PET/CT Scans

Video Transcript

My name is Matt Hoover. I work with DMS Health Technologies. We're based out of Fargo, North Dakota and I'm the Senior Manager of Market Development. My background is as a nuclear medicine PET/CT Technologist.

PET/CT scan is a combination of two radiology modalities, PET scan and the CAT scan. So, we're all familiar with the CAT scan, the 3D, CT, the X-ray which shows structure. The PET scan stands for Positron Emission Tomography. And what that entails is we inject the patient with a radioactive material and they become radioactive and we're able to see function from the cells within the patient's body and we detect those. So, what we do is we combine the PET scan and the CAT scan together, and we're able to see function and structure all in one and pinpoint exactly what's going on and where it's going on.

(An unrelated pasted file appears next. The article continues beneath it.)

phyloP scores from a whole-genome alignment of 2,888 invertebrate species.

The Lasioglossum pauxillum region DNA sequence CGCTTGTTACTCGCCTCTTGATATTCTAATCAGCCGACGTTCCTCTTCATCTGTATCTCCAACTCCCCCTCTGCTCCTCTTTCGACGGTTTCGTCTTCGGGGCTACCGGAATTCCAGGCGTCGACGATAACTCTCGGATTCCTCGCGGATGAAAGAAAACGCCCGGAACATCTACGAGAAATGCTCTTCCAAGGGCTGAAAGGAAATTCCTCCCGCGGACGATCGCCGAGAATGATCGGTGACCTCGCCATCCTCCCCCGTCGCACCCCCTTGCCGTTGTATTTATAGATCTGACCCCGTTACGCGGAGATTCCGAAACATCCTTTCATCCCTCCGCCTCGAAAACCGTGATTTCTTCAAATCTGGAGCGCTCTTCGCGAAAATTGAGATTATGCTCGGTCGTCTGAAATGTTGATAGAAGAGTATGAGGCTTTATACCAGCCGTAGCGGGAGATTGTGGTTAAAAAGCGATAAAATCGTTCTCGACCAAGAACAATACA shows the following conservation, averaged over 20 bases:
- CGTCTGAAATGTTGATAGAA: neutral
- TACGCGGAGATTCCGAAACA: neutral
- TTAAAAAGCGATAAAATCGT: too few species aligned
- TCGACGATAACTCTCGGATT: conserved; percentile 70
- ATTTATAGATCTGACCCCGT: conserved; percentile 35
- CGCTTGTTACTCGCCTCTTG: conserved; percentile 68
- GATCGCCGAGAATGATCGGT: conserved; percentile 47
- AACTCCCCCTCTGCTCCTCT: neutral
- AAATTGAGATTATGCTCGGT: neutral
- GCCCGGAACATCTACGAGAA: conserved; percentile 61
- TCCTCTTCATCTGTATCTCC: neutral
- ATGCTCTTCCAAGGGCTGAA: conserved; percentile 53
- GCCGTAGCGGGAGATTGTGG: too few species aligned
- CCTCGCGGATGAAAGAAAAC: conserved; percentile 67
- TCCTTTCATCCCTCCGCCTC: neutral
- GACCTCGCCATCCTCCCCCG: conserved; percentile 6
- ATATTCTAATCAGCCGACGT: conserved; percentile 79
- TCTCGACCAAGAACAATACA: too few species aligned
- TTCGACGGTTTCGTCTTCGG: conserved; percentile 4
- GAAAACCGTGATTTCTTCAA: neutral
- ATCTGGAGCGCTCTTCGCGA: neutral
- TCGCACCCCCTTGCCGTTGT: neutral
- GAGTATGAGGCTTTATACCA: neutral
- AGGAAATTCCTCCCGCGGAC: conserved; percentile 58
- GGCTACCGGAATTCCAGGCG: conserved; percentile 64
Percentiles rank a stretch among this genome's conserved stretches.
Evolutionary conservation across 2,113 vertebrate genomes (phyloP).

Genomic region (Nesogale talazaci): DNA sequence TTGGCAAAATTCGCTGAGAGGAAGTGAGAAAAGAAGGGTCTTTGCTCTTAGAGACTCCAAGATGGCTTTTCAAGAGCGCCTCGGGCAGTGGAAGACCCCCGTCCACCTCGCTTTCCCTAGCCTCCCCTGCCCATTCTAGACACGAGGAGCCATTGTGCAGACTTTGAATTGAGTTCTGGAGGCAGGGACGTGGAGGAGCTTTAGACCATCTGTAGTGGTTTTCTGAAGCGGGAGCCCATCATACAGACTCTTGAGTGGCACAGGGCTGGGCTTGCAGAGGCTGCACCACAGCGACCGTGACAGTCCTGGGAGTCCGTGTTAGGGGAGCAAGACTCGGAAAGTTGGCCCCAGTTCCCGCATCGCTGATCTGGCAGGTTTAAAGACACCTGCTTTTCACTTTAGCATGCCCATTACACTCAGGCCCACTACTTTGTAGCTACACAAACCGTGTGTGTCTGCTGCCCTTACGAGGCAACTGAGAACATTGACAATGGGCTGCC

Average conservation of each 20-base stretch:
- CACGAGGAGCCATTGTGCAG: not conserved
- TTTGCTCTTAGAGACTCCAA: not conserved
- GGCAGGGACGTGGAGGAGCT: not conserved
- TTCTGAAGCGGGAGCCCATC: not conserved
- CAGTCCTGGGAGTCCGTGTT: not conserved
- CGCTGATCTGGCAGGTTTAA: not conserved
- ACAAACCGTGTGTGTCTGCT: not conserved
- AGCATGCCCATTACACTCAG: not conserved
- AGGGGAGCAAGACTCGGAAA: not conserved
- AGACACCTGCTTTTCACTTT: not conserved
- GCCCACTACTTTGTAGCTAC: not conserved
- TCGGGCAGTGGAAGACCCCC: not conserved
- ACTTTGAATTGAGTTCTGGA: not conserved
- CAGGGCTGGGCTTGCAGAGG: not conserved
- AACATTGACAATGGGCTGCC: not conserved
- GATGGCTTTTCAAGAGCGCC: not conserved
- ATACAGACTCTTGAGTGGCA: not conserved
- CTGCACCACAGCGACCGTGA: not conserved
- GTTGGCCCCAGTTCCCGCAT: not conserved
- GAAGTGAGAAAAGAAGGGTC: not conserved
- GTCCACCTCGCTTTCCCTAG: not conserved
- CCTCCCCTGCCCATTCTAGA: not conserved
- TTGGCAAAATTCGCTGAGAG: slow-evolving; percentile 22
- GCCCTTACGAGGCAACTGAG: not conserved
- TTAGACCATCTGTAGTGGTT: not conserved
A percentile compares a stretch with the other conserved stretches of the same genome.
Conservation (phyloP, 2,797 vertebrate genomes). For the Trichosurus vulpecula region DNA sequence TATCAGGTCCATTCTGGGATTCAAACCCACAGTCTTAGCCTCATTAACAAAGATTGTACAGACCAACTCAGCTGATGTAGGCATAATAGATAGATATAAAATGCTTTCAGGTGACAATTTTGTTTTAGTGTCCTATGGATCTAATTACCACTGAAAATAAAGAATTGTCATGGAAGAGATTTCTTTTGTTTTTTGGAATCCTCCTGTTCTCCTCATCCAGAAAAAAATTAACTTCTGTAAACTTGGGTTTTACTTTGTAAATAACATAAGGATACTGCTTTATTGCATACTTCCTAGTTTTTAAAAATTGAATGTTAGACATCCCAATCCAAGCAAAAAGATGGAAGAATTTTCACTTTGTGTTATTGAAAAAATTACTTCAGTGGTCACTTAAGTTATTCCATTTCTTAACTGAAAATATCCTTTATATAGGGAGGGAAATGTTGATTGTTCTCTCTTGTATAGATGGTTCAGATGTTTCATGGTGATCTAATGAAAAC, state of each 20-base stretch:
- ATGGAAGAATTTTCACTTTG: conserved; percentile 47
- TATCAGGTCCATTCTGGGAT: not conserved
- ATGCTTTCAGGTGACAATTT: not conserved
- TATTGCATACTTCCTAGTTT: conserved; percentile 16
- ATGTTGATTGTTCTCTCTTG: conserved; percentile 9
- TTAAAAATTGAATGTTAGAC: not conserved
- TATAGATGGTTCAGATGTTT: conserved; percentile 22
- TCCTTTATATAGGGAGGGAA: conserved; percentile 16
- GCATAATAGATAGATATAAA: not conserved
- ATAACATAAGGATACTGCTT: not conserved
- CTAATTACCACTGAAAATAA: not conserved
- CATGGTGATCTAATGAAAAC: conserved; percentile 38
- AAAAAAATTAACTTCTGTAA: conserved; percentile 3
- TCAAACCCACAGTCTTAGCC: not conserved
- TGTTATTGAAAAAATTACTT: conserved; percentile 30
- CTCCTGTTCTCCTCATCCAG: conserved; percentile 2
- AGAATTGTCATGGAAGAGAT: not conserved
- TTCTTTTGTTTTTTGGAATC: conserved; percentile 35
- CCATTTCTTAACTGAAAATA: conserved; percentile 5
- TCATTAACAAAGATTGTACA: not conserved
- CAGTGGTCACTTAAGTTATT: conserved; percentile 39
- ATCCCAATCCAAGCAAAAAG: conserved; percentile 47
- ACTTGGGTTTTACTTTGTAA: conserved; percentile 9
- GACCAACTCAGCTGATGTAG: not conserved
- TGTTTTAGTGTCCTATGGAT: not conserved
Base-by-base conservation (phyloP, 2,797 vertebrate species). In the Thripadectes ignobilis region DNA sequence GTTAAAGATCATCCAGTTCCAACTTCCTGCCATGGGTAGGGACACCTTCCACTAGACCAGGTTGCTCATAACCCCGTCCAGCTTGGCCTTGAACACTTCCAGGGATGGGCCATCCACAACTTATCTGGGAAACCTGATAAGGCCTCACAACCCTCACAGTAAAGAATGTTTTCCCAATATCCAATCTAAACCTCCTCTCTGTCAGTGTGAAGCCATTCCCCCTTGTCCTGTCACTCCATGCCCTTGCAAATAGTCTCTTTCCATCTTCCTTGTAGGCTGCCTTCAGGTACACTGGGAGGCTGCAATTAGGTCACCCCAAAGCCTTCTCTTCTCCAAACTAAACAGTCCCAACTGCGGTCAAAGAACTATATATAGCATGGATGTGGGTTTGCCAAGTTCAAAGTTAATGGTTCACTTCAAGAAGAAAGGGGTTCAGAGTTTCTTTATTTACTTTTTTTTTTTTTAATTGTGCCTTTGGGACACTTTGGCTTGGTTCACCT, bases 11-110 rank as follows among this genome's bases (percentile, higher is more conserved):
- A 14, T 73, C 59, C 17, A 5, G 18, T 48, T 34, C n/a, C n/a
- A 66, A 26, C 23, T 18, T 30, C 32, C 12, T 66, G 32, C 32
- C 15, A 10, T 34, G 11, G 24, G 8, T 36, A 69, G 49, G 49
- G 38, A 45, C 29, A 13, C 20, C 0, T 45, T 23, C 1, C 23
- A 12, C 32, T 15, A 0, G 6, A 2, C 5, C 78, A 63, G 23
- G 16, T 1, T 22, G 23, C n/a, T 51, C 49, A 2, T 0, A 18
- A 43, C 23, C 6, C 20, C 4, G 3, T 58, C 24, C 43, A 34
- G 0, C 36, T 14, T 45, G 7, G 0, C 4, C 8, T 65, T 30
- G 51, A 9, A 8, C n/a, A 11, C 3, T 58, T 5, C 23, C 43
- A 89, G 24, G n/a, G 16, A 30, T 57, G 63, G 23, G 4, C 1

PET/CT scans benefit patients by providing physicians the information much earlier than they would with other traditional imaging modalities such as CTs, MRIs, that sort of thing. They do that by allowing us to see the function down on that cellular level much earlier before the structural changes occur. It's used in oncology diagnoses across the board and from initial staging to after treatment, it's a very important tool.

So, outside of the world of oncology, PET scans also benefit patients and providers by allowing us to find information regarding Alzheimer's versus Frontotemporal Dementia. It also helps with epileptic patients, pre-surgical planning for those, and also cardiac imaging as well, cardiac viability.

The mobile PET-CT unit brings a world-class technology to Brookings here. It allows the patients to have it in the comfort of their own town versus having to travel quite some distance to another location. And that also allows them to stay within their own facility and network as well, closer to home and at more personalized treatment here at Brookings.